Port Washington Water District receives grant for native plants garden at headquarters

Port Washington Water District receives grant for native plants garden at headquarters
Port Washington Water District Commissioner Mindy Germain, third from right, worked alongside PWWD Superintendent Paul Prignano, far left, Mike Savarese of D&B Engineers and Architects, landscape architect Michael Michel, ReWild Long Island President Raju Rajan, ReWild Gardens Project Manager Samantha Jo and ReWild Gardens Program Manager Maggie Muzante in designing and implementing a native garden at PWWD headquarters.

The Port Washington Water District is excited to announce that it has received a grant from ReWild Long Island to create a native plants garden at District headquarters on Sandy Hollow Road.

Planting will begin this spring and the garden will serve as a stop along the 2024 PWWD and ReWild Long Island Sustainable Garden Tour, which is scheduled for this June. The location of the garden is perfect for the viewing of passersby and will serve as an educational tool from which residents can draw inspiration for their own gardens.

“Using native plantings in your garden is a fantastic way to keep your home beautiful while conserving water and supporting our environment,” said PWWD Commissioner Mindy Germain. “Our garden at the PWWD headquarters will serve as a demonstration and educational tool that our residents can use as inspiration for their own homes. We are greatly looking forward to watching our garden bloom this spring and summer and we hope to see more homeowners throughout our community take the same approach to home beautification.”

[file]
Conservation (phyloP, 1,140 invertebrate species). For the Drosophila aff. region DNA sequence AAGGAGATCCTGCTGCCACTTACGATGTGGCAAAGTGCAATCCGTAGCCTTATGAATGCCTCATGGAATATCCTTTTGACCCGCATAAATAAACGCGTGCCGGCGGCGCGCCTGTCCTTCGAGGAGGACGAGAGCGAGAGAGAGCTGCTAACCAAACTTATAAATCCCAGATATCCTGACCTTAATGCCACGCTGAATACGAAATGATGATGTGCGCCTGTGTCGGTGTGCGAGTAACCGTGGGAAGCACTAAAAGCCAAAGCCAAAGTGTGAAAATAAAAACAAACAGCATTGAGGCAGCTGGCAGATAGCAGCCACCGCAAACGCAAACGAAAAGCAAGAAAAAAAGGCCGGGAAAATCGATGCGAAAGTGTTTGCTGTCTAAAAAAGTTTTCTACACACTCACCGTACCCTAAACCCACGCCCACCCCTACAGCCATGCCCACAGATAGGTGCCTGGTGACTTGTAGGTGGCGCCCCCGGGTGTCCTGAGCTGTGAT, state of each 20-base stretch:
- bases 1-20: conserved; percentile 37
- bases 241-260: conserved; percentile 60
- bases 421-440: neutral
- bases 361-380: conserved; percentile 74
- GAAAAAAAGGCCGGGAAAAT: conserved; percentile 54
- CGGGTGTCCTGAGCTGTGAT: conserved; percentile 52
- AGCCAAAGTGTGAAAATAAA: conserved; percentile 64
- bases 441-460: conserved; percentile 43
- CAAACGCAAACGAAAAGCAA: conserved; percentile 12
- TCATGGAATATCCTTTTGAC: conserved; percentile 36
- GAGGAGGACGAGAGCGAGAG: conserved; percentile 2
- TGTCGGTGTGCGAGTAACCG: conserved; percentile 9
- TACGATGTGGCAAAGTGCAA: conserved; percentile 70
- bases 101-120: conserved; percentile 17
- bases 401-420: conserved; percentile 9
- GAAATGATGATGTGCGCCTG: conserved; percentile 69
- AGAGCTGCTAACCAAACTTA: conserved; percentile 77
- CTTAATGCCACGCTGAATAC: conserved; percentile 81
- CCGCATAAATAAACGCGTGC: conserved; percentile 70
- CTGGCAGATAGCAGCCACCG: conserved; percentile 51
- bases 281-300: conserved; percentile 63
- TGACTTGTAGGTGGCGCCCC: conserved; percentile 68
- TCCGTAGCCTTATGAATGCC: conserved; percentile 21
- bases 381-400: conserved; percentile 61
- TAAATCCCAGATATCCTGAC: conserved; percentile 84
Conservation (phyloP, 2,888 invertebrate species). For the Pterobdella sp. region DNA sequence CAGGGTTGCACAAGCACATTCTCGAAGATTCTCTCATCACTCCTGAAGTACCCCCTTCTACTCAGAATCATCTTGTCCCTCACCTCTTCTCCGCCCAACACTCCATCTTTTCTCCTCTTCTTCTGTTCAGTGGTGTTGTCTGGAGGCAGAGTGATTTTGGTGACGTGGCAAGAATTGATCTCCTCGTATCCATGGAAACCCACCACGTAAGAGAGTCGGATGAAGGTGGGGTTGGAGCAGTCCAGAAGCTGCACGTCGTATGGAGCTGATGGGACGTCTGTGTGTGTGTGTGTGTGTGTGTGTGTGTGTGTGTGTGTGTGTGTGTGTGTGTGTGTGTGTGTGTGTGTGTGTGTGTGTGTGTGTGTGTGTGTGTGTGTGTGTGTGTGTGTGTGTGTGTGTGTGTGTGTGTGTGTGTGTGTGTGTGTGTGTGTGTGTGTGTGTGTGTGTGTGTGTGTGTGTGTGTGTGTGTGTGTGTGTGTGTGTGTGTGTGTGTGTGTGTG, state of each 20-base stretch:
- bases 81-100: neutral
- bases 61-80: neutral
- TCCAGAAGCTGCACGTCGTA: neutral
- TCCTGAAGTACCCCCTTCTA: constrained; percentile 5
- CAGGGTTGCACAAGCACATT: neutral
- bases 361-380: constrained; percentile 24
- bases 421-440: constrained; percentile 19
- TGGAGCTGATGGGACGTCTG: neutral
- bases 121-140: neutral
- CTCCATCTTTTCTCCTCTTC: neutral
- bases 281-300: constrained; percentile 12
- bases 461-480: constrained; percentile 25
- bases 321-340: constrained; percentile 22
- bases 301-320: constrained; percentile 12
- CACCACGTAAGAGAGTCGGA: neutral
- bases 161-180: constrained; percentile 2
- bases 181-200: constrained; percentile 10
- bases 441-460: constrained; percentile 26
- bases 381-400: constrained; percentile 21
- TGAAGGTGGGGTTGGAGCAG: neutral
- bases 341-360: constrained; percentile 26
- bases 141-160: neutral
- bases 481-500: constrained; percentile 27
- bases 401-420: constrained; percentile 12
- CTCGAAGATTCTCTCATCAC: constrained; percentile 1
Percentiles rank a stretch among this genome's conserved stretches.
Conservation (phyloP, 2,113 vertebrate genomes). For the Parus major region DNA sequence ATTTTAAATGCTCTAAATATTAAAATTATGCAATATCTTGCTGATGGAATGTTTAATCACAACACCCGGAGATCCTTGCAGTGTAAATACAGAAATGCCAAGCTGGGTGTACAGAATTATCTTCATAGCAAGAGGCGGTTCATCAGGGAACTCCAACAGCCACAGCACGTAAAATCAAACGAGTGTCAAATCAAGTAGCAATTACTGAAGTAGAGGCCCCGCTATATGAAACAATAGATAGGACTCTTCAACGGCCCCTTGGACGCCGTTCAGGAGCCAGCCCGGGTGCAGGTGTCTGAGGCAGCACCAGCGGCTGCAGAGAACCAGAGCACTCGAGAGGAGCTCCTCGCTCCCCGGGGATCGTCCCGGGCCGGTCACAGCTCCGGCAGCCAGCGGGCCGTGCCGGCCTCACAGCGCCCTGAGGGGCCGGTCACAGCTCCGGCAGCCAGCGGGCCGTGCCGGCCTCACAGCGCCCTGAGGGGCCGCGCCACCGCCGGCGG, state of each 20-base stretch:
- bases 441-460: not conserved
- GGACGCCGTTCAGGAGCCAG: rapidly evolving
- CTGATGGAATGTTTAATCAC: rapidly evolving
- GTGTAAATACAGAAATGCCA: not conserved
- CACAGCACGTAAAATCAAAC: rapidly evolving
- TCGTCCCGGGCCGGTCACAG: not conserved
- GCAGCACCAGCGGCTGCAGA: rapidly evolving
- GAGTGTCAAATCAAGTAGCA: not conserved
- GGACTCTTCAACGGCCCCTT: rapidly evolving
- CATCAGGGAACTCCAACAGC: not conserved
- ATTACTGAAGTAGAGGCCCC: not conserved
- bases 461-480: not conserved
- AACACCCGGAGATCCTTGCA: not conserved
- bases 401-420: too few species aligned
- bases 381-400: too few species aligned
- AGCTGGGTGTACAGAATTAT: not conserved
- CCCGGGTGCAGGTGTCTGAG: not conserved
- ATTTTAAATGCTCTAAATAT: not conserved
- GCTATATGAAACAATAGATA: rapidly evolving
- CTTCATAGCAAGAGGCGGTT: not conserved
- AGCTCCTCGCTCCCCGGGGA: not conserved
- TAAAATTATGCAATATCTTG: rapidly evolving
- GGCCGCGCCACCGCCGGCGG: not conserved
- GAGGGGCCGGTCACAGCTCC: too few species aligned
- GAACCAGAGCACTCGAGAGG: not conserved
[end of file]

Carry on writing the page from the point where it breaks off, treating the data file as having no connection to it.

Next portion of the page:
ReWild Long Island, a Port Washington-based organization that promotes sustainable landscaping practices throughout Long Island, is currently in the process of designing the garden. The grant it has provided to the PWWD covers all costs of materials and design, making it so that this project comes at no cost to the District’s ratepayers.

The garden is set to include plants such as summersweet, inkberry, cardinal flower, ostrich fern and more.

“It is always a pleasure for us to work alongside other environmentally-conscious organizations in our area to promote sustainable landscaping choices,” said Raju Rajan, president of the Board at ReWild Long Island. “We have worked with the Port Washington Water District on a number of projects that have been a great benefit to our community and we are proud to assist in making this garden a reality. We hope it helps to inspire others to follow in their footsteps and make sustainable choices when decorating their gardens this spring and summer.”

Plants native to Long Island are much more beneficial for the environment than those that are not native to the area. First and foremost, they require significantly less water to remain healthy, as their roots are adapted to go deep into the soil and retain moisture.

They are also much more friendly to the pollinators in the area, helping to sustain local wildlife and the benefits they provide to the region’s environment.

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